Don’t get me wrong, I actually expect the Raptors, and more specifically Kyle Lowry to put forth exactly that this evening. Notably, the last time Lowry had back to back games with less than double digit scoring it was March 18th (the last game he played prior to sitting out initially for rest) and March 24 (the game he tried to return in Detroit and played 10 minutes). It was the only time this season that anomaly occurred.
Regardless of the future coaching situation, the injuries, the whistles or the talent across from them, what needs to be present tonight is no question regarding effort, desire, urgency or focus. As much as this series may well be over, a win tonight would at least salvage some pride for this squad and more importantly showcase to the fans they aren’t just getting lip service. Besides, just like the old sports adage goes … you take it one game at a time and you never know what can happen. It is after all the Wizards, who we have had a long history of battles against (Mo Pete hail Mary anyone?)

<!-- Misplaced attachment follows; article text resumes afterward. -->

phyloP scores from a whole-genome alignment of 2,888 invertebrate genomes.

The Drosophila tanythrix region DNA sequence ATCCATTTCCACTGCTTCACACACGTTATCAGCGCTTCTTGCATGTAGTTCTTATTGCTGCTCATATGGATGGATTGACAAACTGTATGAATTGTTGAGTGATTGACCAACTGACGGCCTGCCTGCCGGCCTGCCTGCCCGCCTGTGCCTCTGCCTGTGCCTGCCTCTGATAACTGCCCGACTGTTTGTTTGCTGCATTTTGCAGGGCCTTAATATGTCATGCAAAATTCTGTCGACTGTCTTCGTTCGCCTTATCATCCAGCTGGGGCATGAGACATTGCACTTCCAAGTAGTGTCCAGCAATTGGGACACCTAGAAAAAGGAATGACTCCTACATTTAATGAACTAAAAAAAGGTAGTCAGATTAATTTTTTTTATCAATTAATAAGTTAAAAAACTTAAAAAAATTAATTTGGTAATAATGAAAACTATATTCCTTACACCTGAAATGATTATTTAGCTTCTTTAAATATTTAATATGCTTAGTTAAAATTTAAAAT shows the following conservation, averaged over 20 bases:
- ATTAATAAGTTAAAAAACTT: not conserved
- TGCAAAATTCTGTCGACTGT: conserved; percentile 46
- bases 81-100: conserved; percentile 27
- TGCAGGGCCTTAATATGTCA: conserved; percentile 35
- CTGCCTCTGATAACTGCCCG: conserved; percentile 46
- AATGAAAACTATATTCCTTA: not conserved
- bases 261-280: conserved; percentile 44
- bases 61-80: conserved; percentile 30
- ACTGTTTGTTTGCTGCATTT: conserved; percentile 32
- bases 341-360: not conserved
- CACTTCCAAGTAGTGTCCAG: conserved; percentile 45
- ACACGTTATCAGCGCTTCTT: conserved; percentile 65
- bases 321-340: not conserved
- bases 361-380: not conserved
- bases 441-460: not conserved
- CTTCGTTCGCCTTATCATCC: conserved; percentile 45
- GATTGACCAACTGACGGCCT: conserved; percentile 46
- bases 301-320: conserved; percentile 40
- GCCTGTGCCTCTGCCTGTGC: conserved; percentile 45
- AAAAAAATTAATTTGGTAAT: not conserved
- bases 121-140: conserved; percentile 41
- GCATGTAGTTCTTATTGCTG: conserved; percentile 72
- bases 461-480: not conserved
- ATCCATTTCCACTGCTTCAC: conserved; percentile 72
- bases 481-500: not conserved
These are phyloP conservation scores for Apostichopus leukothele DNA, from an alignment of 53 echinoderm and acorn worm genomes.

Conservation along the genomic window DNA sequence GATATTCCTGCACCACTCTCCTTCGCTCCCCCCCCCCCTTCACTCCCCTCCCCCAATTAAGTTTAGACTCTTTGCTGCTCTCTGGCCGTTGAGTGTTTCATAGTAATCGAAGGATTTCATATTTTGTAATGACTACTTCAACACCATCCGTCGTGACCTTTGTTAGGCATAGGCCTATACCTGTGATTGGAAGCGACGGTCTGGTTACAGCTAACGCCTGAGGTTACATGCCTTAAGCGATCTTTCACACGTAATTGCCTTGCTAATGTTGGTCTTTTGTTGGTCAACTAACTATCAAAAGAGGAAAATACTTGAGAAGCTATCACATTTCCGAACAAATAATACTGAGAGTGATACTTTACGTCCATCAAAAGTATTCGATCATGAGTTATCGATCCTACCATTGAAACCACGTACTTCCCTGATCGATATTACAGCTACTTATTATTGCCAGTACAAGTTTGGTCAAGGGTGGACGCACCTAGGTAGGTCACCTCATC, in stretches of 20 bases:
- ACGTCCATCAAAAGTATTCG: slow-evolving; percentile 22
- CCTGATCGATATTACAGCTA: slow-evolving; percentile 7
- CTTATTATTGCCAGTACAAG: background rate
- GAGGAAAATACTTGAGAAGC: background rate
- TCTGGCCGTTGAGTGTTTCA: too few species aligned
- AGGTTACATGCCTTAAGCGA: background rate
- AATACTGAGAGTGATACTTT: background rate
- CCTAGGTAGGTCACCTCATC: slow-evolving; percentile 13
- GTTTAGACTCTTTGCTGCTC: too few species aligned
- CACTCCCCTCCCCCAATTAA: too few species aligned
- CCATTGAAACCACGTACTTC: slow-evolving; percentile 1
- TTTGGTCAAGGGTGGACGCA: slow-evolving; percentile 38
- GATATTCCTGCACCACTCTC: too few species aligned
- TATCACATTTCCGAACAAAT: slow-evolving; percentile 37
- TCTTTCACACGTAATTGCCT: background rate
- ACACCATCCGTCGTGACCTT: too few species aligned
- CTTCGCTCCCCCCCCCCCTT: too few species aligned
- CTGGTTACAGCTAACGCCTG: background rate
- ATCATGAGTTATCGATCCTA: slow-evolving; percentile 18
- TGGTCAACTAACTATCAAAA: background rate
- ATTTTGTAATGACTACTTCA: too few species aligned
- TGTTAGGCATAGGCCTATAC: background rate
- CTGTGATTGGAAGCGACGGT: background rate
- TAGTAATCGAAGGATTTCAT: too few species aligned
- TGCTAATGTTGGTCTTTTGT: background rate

So, as the Raptors take to the court at the Verizon Center tonight, there should be one goal and one goal only – to bring their very best and earn back some respect: from the media, from the supportive fan base and perhaps most importantly for themselves.